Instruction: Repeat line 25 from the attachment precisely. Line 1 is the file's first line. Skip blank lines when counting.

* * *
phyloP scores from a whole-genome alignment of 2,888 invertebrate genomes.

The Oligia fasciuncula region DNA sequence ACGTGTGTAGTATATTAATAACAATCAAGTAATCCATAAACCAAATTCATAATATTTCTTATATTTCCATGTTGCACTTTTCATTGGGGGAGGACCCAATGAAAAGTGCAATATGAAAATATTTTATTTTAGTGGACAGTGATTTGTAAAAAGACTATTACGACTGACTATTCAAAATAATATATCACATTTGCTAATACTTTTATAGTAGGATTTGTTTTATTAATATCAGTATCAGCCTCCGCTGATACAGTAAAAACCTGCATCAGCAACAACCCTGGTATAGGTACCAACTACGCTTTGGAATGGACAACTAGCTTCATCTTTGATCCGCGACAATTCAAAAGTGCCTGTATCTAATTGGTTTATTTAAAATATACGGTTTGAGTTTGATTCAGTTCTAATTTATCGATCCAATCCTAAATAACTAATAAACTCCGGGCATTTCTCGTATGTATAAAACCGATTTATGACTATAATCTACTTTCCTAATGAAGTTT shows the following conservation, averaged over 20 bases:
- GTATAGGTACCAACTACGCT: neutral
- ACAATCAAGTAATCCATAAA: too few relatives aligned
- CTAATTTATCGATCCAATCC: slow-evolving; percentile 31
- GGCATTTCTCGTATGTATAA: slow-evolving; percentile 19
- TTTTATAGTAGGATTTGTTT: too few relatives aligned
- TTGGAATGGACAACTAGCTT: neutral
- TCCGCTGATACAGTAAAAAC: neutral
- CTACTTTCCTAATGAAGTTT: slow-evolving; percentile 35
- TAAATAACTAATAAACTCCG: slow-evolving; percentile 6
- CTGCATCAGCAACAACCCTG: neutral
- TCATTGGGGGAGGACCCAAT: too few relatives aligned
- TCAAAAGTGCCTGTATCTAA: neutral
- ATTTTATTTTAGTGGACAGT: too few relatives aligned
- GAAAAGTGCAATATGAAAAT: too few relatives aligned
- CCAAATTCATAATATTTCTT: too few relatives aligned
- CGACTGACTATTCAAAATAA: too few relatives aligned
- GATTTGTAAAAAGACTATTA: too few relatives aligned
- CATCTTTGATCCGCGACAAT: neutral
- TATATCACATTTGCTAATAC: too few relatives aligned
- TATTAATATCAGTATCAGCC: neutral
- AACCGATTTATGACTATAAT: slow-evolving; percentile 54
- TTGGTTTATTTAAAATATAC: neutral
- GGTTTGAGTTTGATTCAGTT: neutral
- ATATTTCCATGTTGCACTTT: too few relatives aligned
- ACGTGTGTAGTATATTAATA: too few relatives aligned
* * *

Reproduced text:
- GGTTTGAGTTTGATTCAGTT: neutral